Culture, Conversation, and Coffee with Mark Trujillo

There is truly something magical about the Hub Coffee. Just being in the shop, I could always tell that there was something amazing about this place. A UPS truck playing his music loudly, people speaking of stocks next to a kid being interviewed for his dream job. If you were to walk into something like the Hub, you would become convinced that the people, streets, lights, everything, was quite possibly a figment of your imagination. A set to the movie about a utopia that worked in the end. 

This place always brought me a pause of wonder. Who made this amazing menagerie of the human experience? 

In walks Mark Trujillo, founder and owner of The Hub Coffee Roasters. This is his interview, and we wanted to take this time for him to teach us something that he is amazing at: Culture. 

 

 

 

 

Defining Culture 

Mark has a lot of insightful opinions on what culture is, when you should build culture, and how to maintain culture properly. Mark and I talked about culture a lot, and to him, it is the most important thing there is. 

Employees are first, customers second, and coffee third.” 

Mark and I talked for what felt like hours, about opinions and facts, experiences that he has had in business, and to him what felt like the most important things 

 

 

 

 

How to make employees matter 

To explain Mark’s philosophy on how to organize a company from the bottom up, it’s a good idea to look at what his logo means. He explained, in detail, how everybody on his staff is like a spoke in a wheel. If even one spoke is bent, the whole wheel will begin to wobble off center. It takes a lot of persuasion, love, and care to get that spoke back into center. 

Tips: 

  • Focus on employees right from the beginning of you company. Be kind, forgiving, and there for them as a business owner when they need you.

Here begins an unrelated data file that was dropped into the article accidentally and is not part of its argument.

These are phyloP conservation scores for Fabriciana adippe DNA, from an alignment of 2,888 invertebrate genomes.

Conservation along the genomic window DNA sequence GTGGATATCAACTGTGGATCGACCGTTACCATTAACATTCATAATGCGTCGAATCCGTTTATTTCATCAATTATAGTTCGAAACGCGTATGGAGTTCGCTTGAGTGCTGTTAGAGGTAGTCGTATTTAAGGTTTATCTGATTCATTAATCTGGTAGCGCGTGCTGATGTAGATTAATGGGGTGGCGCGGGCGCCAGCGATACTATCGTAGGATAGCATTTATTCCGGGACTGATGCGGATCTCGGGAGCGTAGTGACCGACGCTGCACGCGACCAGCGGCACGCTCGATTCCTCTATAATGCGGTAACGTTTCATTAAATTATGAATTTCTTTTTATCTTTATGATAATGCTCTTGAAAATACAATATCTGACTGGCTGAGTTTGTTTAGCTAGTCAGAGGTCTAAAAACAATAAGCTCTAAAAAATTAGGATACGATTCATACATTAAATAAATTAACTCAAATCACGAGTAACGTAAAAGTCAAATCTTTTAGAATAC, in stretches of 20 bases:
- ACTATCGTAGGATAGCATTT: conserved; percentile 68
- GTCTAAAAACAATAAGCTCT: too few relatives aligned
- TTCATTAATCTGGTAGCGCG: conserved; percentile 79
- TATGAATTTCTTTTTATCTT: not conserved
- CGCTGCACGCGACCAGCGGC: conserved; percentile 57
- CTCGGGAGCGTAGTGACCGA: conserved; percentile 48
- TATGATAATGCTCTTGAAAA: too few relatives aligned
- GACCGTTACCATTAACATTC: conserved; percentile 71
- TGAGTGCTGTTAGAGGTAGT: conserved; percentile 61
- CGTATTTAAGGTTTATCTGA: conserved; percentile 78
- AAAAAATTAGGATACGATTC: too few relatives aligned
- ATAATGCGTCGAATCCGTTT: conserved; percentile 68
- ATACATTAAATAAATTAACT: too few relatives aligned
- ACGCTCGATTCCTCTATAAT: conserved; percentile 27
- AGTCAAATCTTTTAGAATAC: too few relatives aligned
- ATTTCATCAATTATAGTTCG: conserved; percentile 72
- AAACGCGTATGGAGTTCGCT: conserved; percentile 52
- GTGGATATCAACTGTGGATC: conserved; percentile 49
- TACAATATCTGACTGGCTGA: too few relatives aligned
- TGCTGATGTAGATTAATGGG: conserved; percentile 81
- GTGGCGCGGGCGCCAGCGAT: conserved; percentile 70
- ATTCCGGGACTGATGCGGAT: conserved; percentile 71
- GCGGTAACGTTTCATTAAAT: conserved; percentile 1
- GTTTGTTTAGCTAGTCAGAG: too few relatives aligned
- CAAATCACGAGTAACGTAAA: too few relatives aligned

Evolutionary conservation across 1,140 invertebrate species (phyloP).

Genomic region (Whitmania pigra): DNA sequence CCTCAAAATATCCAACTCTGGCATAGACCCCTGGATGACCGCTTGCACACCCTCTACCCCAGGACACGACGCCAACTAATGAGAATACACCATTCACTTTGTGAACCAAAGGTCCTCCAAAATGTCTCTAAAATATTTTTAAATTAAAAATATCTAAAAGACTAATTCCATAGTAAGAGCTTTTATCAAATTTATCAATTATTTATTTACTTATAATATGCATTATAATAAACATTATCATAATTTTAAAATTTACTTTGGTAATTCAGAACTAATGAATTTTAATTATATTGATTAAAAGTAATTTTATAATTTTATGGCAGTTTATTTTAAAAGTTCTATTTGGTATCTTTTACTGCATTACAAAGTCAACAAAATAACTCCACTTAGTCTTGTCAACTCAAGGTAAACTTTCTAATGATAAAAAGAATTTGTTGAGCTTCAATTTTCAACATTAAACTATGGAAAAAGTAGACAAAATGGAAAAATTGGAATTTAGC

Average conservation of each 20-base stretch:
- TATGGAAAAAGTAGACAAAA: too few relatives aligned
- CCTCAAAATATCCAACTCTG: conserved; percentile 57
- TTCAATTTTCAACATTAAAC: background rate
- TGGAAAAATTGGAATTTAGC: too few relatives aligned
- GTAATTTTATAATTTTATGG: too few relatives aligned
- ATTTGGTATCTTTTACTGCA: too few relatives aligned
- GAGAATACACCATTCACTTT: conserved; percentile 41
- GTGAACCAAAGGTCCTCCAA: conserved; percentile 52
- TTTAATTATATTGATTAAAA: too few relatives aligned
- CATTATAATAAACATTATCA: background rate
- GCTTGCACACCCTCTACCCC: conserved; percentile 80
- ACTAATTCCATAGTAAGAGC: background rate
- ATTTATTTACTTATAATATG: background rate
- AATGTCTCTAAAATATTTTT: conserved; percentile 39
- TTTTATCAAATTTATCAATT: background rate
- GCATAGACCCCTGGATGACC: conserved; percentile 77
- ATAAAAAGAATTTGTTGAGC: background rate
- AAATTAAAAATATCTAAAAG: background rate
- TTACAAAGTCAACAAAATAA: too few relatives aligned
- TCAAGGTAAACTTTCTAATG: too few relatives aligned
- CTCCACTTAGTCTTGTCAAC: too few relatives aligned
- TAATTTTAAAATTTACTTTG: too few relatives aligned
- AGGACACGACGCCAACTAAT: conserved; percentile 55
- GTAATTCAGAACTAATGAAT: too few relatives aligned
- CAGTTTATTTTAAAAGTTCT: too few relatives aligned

• Train them, personally if you need to, but make sure they feel comfortable coming to you with questions inside and outside of the normal training time new employees go through. 
    • He did always say it went back to the training, and his staff agreed. 
  • Be happy and energetic 
    • During the interview, and I am not making this up, he said hi to every employee that walked in for work. Even though he was busy, he made sure to put them first. 
  • Come into work  
    • Mark even puts himself on the schedule at all his locations, as if he is also an employee. 
  • Understand that employees are people, not money makers. 
    • He prides himself in giving his staff the skills they need to move on from The Hub. 

 

 

 

How to make customers matter

Mark spoke about how The Hub isn’t really about coffee at all, and that’s true even in their mission statement: 

“Our Higher Purpose: We exist to bring people together.” 

He told me that he wants to make a place for people to meet, for family’s to talk, he even told me that one location has hosted two weddings because that’s where the couple had their first date. He has this mentality that coffee is so secondary to what his business is actually about, its one true focus: people.